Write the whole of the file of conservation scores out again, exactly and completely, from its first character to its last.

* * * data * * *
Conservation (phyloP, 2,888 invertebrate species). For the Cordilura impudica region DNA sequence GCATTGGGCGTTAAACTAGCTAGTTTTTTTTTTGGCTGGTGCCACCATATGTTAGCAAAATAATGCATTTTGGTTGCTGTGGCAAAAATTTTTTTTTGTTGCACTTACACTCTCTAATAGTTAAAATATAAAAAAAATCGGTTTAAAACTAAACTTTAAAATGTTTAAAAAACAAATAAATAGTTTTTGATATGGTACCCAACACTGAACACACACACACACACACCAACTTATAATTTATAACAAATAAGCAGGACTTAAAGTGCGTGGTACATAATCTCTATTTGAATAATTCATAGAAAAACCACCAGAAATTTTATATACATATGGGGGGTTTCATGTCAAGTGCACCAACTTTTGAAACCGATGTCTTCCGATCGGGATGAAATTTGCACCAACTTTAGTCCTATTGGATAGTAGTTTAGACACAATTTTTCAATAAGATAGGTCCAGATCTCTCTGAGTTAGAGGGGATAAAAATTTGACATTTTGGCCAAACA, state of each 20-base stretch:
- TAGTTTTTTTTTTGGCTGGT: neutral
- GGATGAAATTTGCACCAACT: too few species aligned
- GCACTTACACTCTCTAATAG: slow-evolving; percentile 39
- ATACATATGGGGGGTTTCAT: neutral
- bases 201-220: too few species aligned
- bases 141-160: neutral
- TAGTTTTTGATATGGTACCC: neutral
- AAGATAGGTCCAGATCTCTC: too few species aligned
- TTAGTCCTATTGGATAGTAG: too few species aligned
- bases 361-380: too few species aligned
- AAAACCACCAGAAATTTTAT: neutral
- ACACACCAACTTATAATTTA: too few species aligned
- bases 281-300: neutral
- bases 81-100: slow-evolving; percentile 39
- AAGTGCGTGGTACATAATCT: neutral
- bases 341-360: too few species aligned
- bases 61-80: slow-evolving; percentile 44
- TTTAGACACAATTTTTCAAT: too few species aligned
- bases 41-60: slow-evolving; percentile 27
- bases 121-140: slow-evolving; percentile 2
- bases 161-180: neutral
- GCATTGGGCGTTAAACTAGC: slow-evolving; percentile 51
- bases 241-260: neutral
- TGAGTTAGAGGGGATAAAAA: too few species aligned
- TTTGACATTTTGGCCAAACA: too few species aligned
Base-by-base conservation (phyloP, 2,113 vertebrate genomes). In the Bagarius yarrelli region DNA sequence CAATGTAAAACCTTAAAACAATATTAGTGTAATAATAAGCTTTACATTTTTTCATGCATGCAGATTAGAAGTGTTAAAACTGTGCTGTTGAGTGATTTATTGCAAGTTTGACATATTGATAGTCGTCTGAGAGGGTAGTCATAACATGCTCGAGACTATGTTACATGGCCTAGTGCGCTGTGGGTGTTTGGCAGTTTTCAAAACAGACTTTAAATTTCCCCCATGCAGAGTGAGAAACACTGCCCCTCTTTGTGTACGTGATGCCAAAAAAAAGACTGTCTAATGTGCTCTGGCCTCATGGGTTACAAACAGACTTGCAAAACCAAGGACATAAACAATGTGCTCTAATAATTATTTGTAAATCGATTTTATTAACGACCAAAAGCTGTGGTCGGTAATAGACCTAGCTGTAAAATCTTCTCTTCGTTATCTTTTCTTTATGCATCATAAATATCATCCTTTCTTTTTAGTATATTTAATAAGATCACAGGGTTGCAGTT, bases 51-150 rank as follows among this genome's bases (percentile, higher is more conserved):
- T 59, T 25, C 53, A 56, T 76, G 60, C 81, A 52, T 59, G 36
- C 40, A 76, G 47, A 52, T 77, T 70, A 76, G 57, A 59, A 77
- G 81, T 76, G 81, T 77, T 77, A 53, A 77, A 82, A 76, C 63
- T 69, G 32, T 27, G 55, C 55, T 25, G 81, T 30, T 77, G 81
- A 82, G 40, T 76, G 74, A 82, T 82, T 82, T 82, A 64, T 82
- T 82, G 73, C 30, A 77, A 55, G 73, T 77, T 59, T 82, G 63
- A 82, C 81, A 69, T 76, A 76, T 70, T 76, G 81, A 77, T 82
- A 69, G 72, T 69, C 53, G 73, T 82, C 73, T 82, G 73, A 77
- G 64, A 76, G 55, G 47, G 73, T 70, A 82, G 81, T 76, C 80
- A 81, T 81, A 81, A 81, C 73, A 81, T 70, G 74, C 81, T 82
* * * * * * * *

Conservation (phyloP, 2,888 invertebrate species). For the Cordilura impudica region DNA sequence GCATTGGGCGTTAAACTAGCTAGTTTTTTTTTTGGCTGGTGCCACCATATGTTAGCAAAATAATGCATTTTGGTTGCTGTGGCAAAAATTTTTTTTTGTTGCACTTACACTCTCTAATAGTTAAAATATAAAAAAAATCGGTTTAAAACTAAACTTTAAAATGTTTAAAAAACAAATAAATAGTTTTTGATATGGTACCCAACACTGAACACACACACACACACACCAACTTATAATTTATAACAAATAAGCAGGACTTAAAGTGCGTGGTACATAATCTCTATTTGAATAATTCATAGAAAAACCACCAGAAATTTTATATACATATGGGGGGTTTCATGTCAAGTGCACCAACTTTTGAAACCGATGTCTTCCGATCGGGATGAAATTTGCACCAACTTTAGTCCTATTGGATAGTAGTTTAGACACAATTTTTCAATAAGATAGGTCCAGATCTCTCTGAGTTAGAGGGGATAAAAATTTGACATTTTGGCCAAACA, state of each 20-base stretch:
- TAGTTTTTTTTTTGGCTGGT: neutral
- GGATGAAATTTGCACCAACT: too few species aligned
- GCACTTACACTCTCTAATAG: slow-evolving; percentile 39
- ATACATATGGGGGGTTTCAT: neutral
- bases 201-220: too few species aligned
- bases 141-160: neutral
- TAGTTTTTGATATGGTACCC: neutral
- AAGATAGGTCCAGATCTCTC: too few species aligned
- TTAGTCCTATTGGATAGTAG: too few species aligned
- bases 361-380: too few species aligned
- AAAACCACCAGAAATTTTAT: neutral
- ACACACCAACTTATAATTTA: too few species aligned
- bases 281-300: neutral
- bases 81-100: slow-evolving; percentile 39
- AAGTGCGTGGTACATAATCT: neutral
- bases 341-360: too few species aligned
- bases 61-80: slow-evolving; percentile 44
- TTTAGACACAATTTTTCAAT: too few species aligned
- bases 41-60: slow-evolving; percentile 27
- bases 121-140: slow-evolving; percentile 2
- bases 161-180: neutral
- GCATTGGGCGTTAAACTAGC: slow-evolving; percentile 51
- bases 241-260: neutral
- TGAGTTAGAGGGGATAAAAA: too few species aligned
- TTTGACATTTTGGCCAAACA: too few species aligned
Base-by-base conservation (phyloP, 2,113 vertebrate genomes). In the Bagarius yarrelli region DNA sequence CAATGTAAAACCTTAAAACAATATTAGTGTAATAATAAGCTTTACATTTTTTCATGCATGCAGATTAGAAGTGTTAAAACTGTGCTGTTGAGTGATTTATTGCAAGTTTGACATATTGATAGTCGTCTGAGAGGGTAGTCATAACATGCTCGAGACTATGTTACATGGCCTAGTGCGCTGTGGGTGTTTGGCAGTTTTCAAAACAGACTTTAAATTTCCCCCATGCAGAGTGAGAAACACTGCCCCTCTTTGTGTACGTGATGCCAAAAAAAAGACTGTCTAATGTGCTCTGGCCTCATGGGTTACAAACAGACTTGCAAAACCAAGGACATAAACAATGTGCTCTAATAATTATTTGTAAATCGATTTTATTAACGACCAAAAGCTGTGGTCGGTAATAGACCTAGCTGTAAAATCTTCTCTTCGTTATCTTTTCTTTATGCATCATAAATATCATCCTTTCTTTTTAGTATATTTAATAAGATCACAGGGTTGCAGTT, bases 51-150 rank as follows among this genome's bases (percentile, higher is more conserved):
- T 59, T 25, C 53, A 56, T 76, G 60, C 81, A 52, T 59, G 36
- C 40, A 76, G 47, A 52, T 77, T 70, A 76, G 57, A 59, A 77
- G 81, T 76, G 81, T 77, T 77, A 53, A 77, A 82, A 76, C 63
- T 69, G 32, T 27, G 55, C 55, T 25, G 81, T 30, T 77, G 81
- A 82, G 40, T 76, G 74, A 82, T 82, T 82, T 82, A 64, T 82
- T 82, G 73, C 30, A 77, A 55, G 73, T 77, T 59, T 82, G 63
- A 82, C 81, A 69, T 76, A 76, T 70, T 76, G 81, A 77, T 82
- A 69, G 72, T 69, C 53, G 73, T 82, C 73, T 82, G 73, A 77
- G 64, A 76, G 55, G 47, G 73, T 70, A 82, G 81, T 76, C 80
- A 81, T 81, A 81, A 81, C 73, A 81, T 70, G 74, C 81, T 82